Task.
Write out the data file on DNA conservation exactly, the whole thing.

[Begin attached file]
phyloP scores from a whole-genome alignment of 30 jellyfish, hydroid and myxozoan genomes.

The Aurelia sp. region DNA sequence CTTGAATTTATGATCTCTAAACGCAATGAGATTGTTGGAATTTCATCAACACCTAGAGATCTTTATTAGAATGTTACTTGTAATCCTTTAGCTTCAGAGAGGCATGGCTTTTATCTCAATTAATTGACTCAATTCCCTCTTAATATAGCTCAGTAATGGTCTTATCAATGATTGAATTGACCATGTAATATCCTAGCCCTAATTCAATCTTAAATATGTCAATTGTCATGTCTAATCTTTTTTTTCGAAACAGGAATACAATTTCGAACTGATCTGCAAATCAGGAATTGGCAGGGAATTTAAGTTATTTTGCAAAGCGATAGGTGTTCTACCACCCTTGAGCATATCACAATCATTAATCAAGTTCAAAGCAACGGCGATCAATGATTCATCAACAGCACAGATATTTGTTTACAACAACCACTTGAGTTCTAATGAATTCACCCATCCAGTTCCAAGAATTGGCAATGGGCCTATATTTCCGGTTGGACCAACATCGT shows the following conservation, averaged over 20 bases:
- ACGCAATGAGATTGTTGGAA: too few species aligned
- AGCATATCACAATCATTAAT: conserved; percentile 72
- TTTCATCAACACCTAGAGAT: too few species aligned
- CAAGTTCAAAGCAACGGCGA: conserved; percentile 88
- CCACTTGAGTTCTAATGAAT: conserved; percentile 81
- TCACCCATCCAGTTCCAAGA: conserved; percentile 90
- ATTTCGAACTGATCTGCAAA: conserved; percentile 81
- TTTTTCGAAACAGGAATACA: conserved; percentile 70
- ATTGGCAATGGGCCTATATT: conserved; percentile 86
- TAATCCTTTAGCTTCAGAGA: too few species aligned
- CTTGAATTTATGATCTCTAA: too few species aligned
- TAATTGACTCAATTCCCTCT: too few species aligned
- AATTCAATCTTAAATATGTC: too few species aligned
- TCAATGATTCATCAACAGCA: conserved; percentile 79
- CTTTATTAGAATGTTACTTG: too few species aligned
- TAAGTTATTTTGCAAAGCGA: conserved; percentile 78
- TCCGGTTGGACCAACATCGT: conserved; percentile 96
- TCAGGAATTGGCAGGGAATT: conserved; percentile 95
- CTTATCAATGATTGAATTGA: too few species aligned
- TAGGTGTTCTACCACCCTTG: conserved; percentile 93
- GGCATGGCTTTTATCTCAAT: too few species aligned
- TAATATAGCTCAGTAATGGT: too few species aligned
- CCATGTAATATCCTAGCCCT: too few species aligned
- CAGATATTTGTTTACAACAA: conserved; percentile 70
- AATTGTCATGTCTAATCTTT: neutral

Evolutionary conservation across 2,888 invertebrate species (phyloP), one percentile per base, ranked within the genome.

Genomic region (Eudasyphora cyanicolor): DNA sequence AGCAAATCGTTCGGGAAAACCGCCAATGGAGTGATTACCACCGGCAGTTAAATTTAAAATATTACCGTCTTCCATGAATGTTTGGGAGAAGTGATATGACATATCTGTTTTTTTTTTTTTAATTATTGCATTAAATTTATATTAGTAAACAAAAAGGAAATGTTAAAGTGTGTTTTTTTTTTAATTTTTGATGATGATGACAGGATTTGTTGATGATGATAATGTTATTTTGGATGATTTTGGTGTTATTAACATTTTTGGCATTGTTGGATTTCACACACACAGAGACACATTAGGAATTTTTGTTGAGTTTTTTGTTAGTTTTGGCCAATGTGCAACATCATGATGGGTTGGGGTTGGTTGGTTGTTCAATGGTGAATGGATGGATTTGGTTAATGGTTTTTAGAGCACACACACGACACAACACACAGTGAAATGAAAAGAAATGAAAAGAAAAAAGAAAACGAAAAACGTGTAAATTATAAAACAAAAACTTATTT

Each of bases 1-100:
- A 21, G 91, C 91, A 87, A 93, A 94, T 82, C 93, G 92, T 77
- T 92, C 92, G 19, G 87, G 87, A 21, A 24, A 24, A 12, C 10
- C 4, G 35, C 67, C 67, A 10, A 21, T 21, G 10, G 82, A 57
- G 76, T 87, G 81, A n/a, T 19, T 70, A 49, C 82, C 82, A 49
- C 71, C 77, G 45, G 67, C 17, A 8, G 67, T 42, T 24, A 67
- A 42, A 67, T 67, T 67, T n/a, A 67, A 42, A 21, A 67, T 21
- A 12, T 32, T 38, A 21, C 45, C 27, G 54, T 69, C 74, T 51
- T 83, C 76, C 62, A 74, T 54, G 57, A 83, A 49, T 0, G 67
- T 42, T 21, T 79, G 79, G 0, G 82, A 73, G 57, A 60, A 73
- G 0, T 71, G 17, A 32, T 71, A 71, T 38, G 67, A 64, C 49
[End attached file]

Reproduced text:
phyloP scores from a whole-genome alignment of 30 jellyfish, hydroid and myxozoan genomes.

The Aurelia sp. region DNA sequence CTTGAATTTATGATCTCTAAACGCAATGAGATTGTTGGAATTTCATCAACACCTAGAGATCTTTATTAGAATGTTACTTGTAATCCTTTAGCTTCAGAGAGGCATGGCTTTTATCTCAATTAATTGACTCAATTCCCTCTTAATATAGCTCAGTAATGGTCTTATCAATGATTGAATTGACCATGTAATATCCTAGCCCTAATTCAATCTTAAATATGTCAATTGTCATGTCTAATCTTTTTTTTCGAAACAGGAATACAATTTCGAACTGATCTGCAAATCAGGAATTGGCAGGGAATTTAAGTTATTTTGCAAAGCGATAGGTGTTCTACCACCCTTGAGCATATCACAATCATTAATCAAGTTCAAAGCAACGGCGATCAATGATTCATCAACAGCACAGATATTTGTTTACAACAACCACTTGAGTTCTAATGAATTCACCCATCCAGTTCCAAGAATTGGCAATGGGCCTATATTTCCGGTTGGACCAACATCGT shows the following conservation, averaged over 20 bases:
- ACGCAATGAGATTGTTGGAA: too few species aligned
- AGCATATCACAATCATTAAT: conserved; percentile 72
- TTTCATCAACACCTAGAGAT: too few species aligned
- CAAGTTCAAAGCAACGGCGA: conserved; percentile 88
- CCACTTGAGTTCTAATGAAT: conserved; percentile 81
- TCACCCATCCAGTTCCAAGA: conserved; percentile 90
- ATTTCGAACTGATCTGCAAA: conserved; percentile 81
- TTTTTCGAAACAGGAATACA: conserved; percentile 70
- ATTGGCAATGGGCCTATATT: conserved; percentile 86
- TAATCCTTTAGCTTCAGAGA: too few species aligned
- CTTGAATTTATGATCTCTAA: too few species aligned
- TAATTGACTCAATTCCCTCT: too few species aligned
- AATTCAATCTTAAATATGTC: too few species aligned
- TCAATGATTCATCAACAGCA: conserved; percentile 79
- CTTTATTAGAATGTTACTTG: too few species aligned
- TAAGTTATTTTGCAAAGCGA: conserved; percentile 78
- TCCGGTTGGACCAACATCGT: conserved; percentile 96
- TCAGGAATTGGCAGGGAATT: conserved; percentile 95
- CTTATCAATGATTGAATTGA: too few species aligned
- TAGGTGTTCTACCACCCTTG: conserved; percentile 93
- GGCATGGCTTTTATCTCAAT: too few species aligned
- TAATATAGCTCAGTAATGGT: too few species aligned
- CCATGTAATATCCTAGCCCT: too few species aligned
- CAGATATTTGTTTACAACAA: conserved; percentile 70
- AATTGTCATGTCTAATCTTT: neutral

Evolutionary conservation across 2,888 invertebrate species (phyloP), one percentile per base, ranked within the genome.

Genomic region (Eudasyphora cyanicolor): DNA sequence AGCAAATCGTTCGGGAAAACCGCCAATGGAGTGATTACCACCGGCAGTTAAATTTAAAATATTACCGTCTTCCATGAATGTTTGGGAGAAGTGATATGACATATCTGTTTTTTTTTTTTTAATTATTGCATTAAATTTATATTAGTAAACAAAAAGGAAATGTTAAAGTGTGTTTTTTTTTTAATTTTTGATGATGATGACAGGATTTGTTGATGATGATAATGTTATTTTGGATGATTTTGGTGTTATTAACATTTTTGGCATTGTTGGATTTCACACACACAGAGACACATTAGGAATTTTTGTTGAGTTTTTTGTTAGTTTTGGCCAATGTGCAACATCATGATGGGTTGGGGTTGGTTGGTTGTTCAATGGTGAATGGATGGATTTGGTTAATGGTTTTTAGAGCACACACACGACACAACACACAGTGAAATGAAAAGAAATGAAAAGAAAAAAGAAAACGAAAAACGTGTAAATTATAAAACAAAAACTTATTT

Each of bases 1-100:
- A 21, G 91, C 91, A 87, A 93, A 94, T 82, C 93, G 92, T 77
- T 92, C 92, G 19, G 87, G 87, A 21, A 24, A 24, A 12, C 10
- C 4, G 35, C 67, C 67, A 10, A 21, T 21, G 10, G 82, A 57
- G 76, T 87, G 81, A n/a, T 19, T 70, A 49, C 82, C 82, A 49
- C 71, C 77, G 45, G 67, C 17, A 8, G 67, T 42, T 24, A 67
- A 42, A 67, T 67, T 67, T n/a, A 67, A 42, A 21, A 67, T 21
- A 12, T 32, T 38, A 21, C 45, C 27, G 54, T 69, C 74, T 51
- T 83, C 76, C 62, A 74, T 54, G 57, A 83, A 49, T 0, G 67
- T 42, T 21, T 79, G 79, G 0, G 82, A 73, G 57, A 60, A 73
- G 0, T 71, G 17, A 32, T 71, A 71, T 38, G 67, A 64, C 49